Summary: A Christian will take specific steps toward the translation of their commitment into action
PROPOSITION: A Christian will take specific steps toward the translation of their commitment into action.
OBJECTIVE: To identify these steps in the individual believer.
This past Thursday was the day recognized on the Christian church calendar as Ascension Day. From the earliest days of the Christian church, 40 days following the Resurrection of the Lord was the day of His ascension into heaven. Next Sunday, 50 days since Resurrection Day, is Pentecost; the fulfilling of the Holy Spirit in the life of the church and demonstrated in the individual lives of the believers.
The scripture reading today tells of events within 5-10 years after Pentecost. Paul and Silas are on a Missionary journey in Philippi. Here they are beaten within a breath of their physical lives. And here is a very telling series of incidents that cause the believer to give good question to the ‘so what’ factor of their Christian life.
There is in today’s reading magic, exorcism, beating and imprisonment. There are the characters of a frenzied mob, a mad woman, and a worried gaoler. However, I believe this episode in the life of Paul and Silas contains another story for us as we approach Pentecost. I believe there is a message in the scripture this morning that calls into question the sincerity of the believer. The messages of the past month focused on a question of ‘so what?’ as in so what are you doing with the empty tomb. I bring this morning the final ‘so what’ message as it relates to ‘so what are you doing in you commitment to action?’
Throughout the post-resurrection time, I preached on your obedience to God rather than men. I preached on the long-suffering patience of God. I preached on the opportunity for miracles in the lives of the believer. Jeff preached on Peter and Cornealius, asking the question “so who here at CRBC is Peter?”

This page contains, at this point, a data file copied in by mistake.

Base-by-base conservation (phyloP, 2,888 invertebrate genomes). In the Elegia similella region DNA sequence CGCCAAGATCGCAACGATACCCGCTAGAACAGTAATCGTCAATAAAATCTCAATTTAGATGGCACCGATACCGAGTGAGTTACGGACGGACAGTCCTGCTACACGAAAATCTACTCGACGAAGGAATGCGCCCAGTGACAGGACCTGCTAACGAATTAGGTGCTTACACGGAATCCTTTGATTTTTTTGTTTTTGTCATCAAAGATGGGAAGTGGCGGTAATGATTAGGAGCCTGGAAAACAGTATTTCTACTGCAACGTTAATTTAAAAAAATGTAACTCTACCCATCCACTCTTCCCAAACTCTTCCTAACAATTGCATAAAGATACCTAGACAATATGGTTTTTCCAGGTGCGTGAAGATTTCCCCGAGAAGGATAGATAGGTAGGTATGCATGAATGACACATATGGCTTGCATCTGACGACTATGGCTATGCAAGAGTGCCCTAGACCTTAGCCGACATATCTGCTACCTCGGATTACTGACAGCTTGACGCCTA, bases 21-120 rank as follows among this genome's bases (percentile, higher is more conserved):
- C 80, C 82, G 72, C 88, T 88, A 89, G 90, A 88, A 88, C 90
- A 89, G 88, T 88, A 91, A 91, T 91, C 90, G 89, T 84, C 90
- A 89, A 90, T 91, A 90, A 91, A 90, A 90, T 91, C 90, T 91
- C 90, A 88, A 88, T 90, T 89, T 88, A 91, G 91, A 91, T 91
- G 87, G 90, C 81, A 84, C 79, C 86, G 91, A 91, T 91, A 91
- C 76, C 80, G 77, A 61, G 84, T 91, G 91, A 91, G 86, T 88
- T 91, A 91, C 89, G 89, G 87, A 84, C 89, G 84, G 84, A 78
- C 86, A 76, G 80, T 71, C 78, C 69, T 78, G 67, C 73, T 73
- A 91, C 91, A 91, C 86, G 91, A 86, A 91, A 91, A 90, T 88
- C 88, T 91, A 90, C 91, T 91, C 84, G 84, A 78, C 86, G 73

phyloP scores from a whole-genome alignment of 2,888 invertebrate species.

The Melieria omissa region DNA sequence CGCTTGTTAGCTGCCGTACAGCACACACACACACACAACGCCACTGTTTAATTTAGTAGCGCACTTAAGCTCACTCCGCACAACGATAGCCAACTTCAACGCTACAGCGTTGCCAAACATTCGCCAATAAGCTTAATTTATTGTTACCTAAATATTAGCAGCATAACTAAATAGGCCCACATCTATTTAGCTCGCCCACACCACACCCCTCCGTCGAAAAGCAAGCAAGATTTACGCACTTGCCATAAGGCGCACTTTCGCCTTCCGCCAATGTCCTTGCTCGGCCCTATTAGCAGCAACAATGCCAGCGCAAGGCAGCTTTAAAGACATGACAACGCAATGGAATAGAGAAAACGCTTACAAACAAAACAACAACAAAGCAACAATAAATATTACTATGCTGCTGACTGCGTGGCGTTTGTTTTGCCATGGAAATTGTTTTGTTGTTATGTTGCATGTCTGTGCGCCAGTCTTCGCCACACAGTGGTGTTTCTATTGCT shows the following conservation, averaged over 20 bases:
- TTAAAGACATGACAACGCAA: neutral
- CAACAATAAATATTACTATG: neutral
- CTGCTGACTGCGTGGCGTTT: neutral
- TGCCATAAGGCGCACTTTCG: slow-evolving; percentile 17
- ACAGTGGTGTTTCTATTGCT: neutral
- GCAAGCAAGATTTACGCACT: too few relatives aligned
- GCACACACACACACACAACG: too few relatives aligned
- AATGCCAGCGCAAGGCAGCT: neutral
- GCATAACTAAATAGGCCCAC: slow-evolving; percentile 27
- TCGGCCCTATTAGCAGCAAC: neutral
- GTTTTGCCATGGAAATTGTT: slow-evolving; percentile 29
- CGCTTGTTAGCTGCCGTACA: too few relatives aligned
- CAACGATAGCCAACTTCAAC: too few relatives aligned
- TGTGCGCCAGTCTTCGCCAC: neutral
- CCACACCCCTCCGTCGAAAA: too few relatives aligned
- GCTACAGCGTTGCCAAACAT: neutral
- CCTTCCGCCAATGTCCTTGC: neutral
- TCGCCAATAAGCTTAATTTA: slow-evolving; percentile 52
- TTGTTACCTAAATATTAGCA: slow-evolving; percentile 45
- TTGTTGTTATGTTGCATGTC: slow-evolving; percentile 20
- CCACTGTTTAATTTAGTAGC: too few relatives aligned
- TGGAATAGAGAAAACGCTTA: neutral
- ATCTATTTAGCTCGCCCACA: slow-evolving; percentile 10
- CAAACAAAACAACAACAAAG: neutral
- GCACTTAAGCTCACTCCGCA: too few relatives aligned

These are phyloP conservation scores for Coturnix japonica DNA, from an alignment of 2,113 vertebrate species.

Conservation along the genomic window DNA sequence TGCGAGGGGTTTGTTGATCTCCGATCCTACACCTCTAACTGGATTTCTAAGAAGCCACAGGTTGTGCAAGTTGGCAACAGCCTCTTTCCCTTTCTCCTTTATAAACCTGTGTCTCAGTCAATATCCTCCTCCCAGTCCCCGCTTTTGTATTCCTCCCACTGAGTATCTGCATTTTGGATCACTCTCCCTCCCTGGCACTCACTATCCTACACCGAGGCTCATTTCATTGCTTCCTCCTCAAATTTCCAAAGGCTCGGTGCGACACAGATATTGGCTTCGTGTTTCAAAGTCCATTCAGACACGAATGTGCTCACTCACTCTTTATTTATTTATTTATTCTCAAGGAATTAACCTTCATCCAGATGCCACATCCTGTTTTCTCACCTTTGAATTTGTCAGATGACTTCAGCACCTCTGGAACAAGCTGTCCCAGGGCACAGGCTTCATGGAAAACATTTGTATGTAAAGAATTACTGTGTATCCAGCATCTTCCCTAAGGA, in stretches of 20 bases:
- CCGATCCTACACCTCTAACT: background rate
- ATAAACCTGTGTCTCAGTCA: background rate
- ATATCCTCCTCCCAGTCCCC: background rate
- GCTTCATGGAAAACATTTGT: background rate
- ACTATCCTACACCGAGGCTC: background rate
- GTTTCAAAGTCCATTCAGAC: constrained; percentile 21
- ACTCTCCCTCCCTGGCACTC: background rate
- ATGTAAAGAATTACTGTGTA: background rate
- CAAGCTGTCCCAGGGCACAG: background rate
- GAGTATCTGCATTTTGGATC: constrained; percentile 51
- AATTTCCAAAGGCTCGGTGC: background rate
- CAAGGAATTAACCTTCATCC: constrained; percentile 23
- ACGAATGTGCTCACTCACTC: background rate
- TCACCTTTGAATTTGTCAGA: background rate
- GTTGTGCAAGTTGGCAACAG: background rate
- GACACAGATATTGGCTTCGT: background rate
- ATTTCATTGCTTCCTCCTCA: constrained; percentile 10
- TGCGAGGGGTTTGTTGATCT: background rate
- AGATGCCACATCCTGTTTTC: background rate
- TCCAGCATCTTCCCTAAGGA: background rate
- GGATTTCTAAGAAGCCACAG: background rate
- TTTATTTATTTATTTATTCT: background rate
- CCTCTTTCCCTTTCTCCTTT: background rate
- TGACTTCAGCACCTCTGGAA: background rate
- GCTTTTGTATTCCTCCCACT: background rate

Next week is Pentecost. For our Christian journey, this is the end of the Easter season and the beginning of Christian growth and development. So today, I ask again, “So what?” So what action have you taken in your life with the empty tomb and the now ascended Jesus?
Listen as I read today’s expanded scripture. I will read of three people. It appears as if these people have nothing in common. The first is Lydia, 16:13-15.
Lydia, a Greek drawn to the Jewish community, was a successful businesswoman. As we read the life and ministry of the Great Apostle, we realize that there have always been important roles and positions for women in the Christian church. Lydia certainly sets that example. We are confident in our belief that she was very influential in the formation and ministry of the first Christian church in Philippi.
The second is an unnamed woman, 16-18. Most likely, she was mentally ill. We know for certain that she was a slave of some unscrupulous men. During Paul’s stay in Philippi, she was a nuisance to him until his patience finally ran thin.
In annoyance, he turned to the woman and rebuked the evil spirit. Immediately the girl was healed. Also immediately, the men for whom she earned money were angry. They cared not one whit about her well being – spiritual or physical. They were only concerned that their money-maker was gone. Of this woman, we hear no more. However, we can safely assume that she became an active member in the Christian church at Philippi and probably worked closely with the gentlewoman, Lydia.
The third person is a Roman gaoler, 27-34. Neither Jew nor Greek, he is a worried and frightened man. Following the ‘trial’ of the missionaries, the authorities threatened the gaoler with his life should he lose the prisoners. That evening, during the prayers and songs sung from deep in the dungeons, the ground shook and the jail doors opened. For the gaoler, this was a ‘come to Jesus meeting’ of the highest caliber. This man faced death.
The missionaries led the Roman gaoler and his family to a saving relationship with the Lord Jesus. I am sure the testimony of the former slave girl had strong influence in this spiritual event. We don’t know any more about him. However, I feel safe in my belief that he was active in the Christian church at Philippi or at his home of record, Rome.
Three people; three unique experiences. Yet the spiritual experience of these three are not at all different from the spiritual experience of believers in the 21st century Christian church.
We are all sinners. Some are highly educated, some not. Some are prominent citizens in the community, some are not. Some are sojourners passing through, some have been home for a long time. Even so, all are sinners. All have come short of the glory of God.